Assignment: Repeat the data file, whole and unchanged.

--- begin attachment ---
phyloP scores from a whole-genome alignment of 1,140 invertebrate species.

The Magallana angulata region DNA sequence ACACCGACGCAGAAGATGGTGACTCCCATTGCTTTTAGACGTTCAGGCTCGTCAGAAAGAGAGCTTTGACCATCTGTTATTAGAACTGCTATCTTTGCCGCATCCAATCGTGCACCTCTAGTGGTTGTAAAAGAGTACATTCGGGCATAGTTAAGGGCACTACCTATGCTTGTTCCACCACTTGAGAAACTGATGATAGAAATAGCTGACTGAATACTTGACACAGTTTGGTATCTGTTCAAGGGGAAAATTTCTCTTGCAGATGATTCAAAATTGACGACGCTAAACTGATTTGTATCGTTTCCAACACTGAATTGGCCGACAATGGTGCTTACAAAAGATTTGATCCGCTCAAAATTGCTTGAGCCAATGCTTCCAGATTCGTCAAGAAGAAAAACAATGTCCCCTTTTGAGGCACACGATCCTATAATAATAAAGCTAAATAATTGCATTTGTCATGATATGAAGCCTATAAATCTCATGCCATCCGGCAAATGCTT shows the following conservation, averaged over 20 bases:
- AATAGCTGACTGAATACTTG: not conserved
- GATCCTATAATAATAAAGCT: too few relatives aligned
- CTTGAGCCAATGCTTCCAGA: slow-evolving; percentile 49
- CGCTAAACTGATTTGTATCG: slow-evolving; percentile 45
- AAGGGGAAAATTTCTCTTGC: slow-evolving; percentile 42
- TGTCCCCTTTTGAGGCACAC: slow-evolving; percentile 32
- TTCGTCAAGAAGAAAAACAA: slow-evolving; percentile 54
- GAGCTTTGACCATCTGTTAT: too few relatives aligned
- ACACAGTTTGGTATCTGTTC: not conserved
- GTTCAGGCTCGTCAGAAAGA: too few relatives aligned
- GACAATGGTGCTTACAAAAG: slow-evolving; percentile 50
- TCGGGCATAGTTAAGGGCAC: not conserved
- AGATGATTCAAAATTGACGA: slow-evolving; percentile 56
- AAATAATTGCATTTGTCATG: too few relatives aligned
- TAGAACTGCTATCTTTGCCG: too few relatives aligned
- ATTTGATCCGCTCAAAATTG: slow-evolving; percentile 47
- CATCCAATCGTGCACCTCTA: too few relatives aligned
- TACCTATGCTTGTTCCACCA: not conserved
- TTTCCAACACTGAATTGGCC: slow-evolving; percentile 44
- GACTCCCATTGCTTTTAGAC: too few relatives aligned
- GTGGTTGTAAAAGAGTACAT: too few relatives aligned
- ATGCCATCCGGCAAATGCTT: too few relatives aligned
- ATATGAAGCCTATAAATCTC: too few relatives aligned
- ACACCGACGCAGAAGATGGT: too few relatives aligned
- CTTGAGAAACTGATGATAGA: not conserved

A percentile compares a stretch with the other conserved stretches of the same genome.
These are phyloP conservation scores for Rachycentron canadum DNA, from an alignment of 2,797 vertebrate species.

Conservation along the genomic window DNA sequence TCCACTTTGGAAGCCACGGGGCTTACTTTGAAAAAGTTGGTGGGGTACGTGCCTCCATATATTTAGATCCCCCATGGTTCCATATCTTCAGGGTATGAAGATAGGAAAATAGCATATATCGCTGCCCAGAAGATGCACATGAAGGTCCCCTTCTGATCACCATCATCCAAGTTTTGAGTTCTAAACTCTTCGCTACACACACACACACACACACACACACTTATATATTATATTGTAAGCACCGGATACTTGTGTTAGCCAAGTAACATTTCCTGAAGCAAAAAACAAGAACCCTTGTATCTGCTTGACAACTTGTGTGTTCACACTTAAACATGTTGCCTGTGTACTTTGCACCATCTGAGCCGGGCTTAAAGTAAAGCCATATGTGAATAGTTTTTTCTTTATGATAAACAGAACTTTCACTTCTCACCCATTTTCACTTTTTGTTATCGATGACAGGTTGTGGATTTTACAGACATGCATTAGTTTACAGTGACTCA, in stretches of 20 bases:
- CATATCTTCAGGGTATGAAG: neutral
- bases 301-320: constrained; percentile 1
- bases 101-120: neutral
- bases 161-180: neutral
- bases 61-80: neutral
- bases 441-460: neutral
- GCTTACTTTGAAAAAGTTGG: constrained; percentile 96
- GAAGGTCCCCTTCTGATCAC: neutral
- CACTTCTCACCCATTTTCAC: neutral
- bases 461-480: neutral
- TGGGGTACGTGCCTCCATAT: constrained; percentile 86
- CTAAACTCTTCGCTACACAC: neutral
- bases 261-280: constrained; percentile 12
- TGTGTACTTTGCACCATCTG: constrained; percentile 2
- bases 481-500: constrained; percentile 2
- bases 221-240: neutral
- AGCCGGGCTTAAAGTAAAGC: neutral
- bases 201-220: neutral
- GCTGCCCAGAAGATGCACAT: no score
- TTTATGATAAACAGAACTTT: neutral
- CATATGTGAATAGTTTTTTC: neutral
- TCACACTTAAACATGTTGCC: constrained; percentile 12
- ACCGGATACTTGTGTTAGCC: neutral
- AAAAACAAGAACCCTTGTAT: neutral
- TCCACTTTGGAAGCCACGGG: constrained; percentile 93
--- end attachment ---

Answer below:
phyloP scores from a whole-genome alignment of 1,140 invertebrate species.

The Magallana angulata region DNA sequence ACACCGACGCAGAAGATGGTGACTCCCATTGCTTTTAGACGTTCAGGCTCGTCAGAAAGAGAGCTTTGACCATCTGTTATTAGAACTGCTATCTTTGCCGCATCCAATCGTGCACCTCTAGTGGTTGTAAAAGAGTACATTCGGGCATAGTTAAGGGCACTACCTATGCTTGTTCCACCACTTGAGAAACTGATGATAGAAATAGCTGACTGAATACTTGACACAGTTTGGTATCTGTTCAAGGGGAAAATTTCTCTTGCAGATGATTCAAAATTGACGACGCTAAACTGATTTGTATCGTTTCCAACACTGAATTGGCCGACAATGGTGCTTACAAAAGATTTGATCCGCTCAAAATTGCTTGAGCCAATGCTTCCAGATTCGTCAAGAAGAAAAACAATGTCCCCTTTTGAGGCACACGATCCTATAATAATAAAGCTAAATAATTGCATTTGTCATGATATGAAGCCTATAAATCTCATGCCATCCGGCAAATGCTT shows the following conservation, averaged over 20 bases:
- AATAGCTGACTGAATACTTG: not conserved
- GATCCTATAATAATAAAGCT: too few relatives aligned
- CTTGAGCCAATGCTTCCAGA: slow-evolving; percentile 49
- CGCTAAACTGATTTGTATCG: slow-evolving; percentile 45
- AAGGGGAAAATTTCTCTTGC: slow-evolving; percentile 42
- TGTCCCCTTTTGAGGCACAC: slow-evolving; percentile 32
- TTCGTCAAGAAGAAAAACAA: slow-evolving; percentile 54
- GAGCTTTGACCATCTGTTAT: too few relatives aligned
- ACACAGTTTGGTATCTGTTC: not conserved
- GTTCAGGCTCGTCAGAAAGA: too few relatives aligned
- GACAATGGTGCTTACAAAAG: slow-evolving; percentile 50
- TCGGGCATAGTTAAGGGCAC: not conserved
- AGATGATTCAAAATTGACGA: slow-evolving; percentile 56
- AAATAATTGCATTTGTCATG: too few relatives aligned
- TAGAACTGCTATCTTTGCCG: too few relatives aligned
- ATTTGATCCGCTCAAAATTG: slow-evolving; percentile 47
- CATCCAATCGTGCACCTCTA: too few relatives aligned
- TACCTATGCTTGTTCCACCA: not conserved
- TTTCCAACACTGAATTGGCC: slow-evolving; percentile 44
- GACTCCCATTGCTTTTAGAC: too few relatives aligned
- GTGGTTGTAAAAGAGTACAT: too few relatives aligned
- ATGCCATCCGGCAAATGCTT: too few relatives aligned
- ATATGAAGCCTATAAATCTC: too few relatives aligned
- ACACCGACGCAGAAGATGGT: too few relatives aligned
- CTTGAGAAACTGATGATAGA: not conserved

A percentile compares a stretch with the other conserved stretches of the same genome.
These are phyloP conservation scores for Rachycentron canadum DNA, from an alignment of 2,797 vertebrate species.

Conservation along the genomic window DNA sequence TCCACTTTGGAAGCCACGGGGCTTACTTTGAAAAAGTTGGTGGGGTACGTGCCTCCATATATTTAGATCCCCCATGGTTCCATATCTTCAGGGTATGAAGATAGGAAAATAGCATATATCGCTGCCCAGAAGATGCACATGAAGGTCCCCTTCTGATCACCATCATCCAAGTTTTGAGTTCTAAACTCTTCGCTACACACACACACACACACACACACACTTATATATTATATTGTAAGCACCGGATACTTGTGTTAGCCAAGTAACATTTCCTGAAGCAAAAAACAAGAACCCTTGTATCTGCTTGACAACTTGTGTGTTCACACTTAAACATGTTGCCTGTGTACTTTGCACCATCTGAGCCGGGCTTAAAGTAAAGCCATATGTGAATAGTTTTTTCTTTATGATAAACAGAACTTTCACTTCTCACCCATTTTCACTTTTTGTTATCGATGACAGGTTGTGGATTTTACAGACATGCATTAGTTTACAGTGACTCA, in stretches of 20 bases:
- CATATCTTCAGGGTATGAAG: neutral
- bases 301-320: constrained; percentile 1
- bases 101-120: neutral
- bases 161-180: neutral
- bases 61-80: neutral
- bases 441-460: neutral
- GCTTACTTTGAAAAAGTTGG: constrained; percentile 96
- GAAGGTCCCCTTCTGATCAC: neutral
- CACTTCTCACCCATTTTCAC: neutral
- bases 461-480: neutral
- TGGGGTACGTGCCTCCATAT: constrained; percentile 86
- CTAAACTCTTCGCTACACAC: neutral
- bases 261-280: constrained; percentile 12
- TGTGTACTTTGCACCATCTG: constrained; percentile 2
- bases 481-500: constrained; percentile 2
- bases 221-240: neutral
- AGCCGGGCTTAAAGTAAAGC: neutral
- bases 201-220: neutral
- GCTGCCCAGAAGATGCACAT: no score
- TTTATGATAAACAGAACTTT: neutral
- CATATGTGAATAGTTTTTTC: neutral
- TCACACTTAAACATGTTGCC: constrained; percentile 12
- ACCGGATACTTGTGTTAGCC: neutral
- AAAAACAAGAACCCTTGTAT: neutral
- TCCACTTTGGAAGCCACGGG: constrained; percentile 93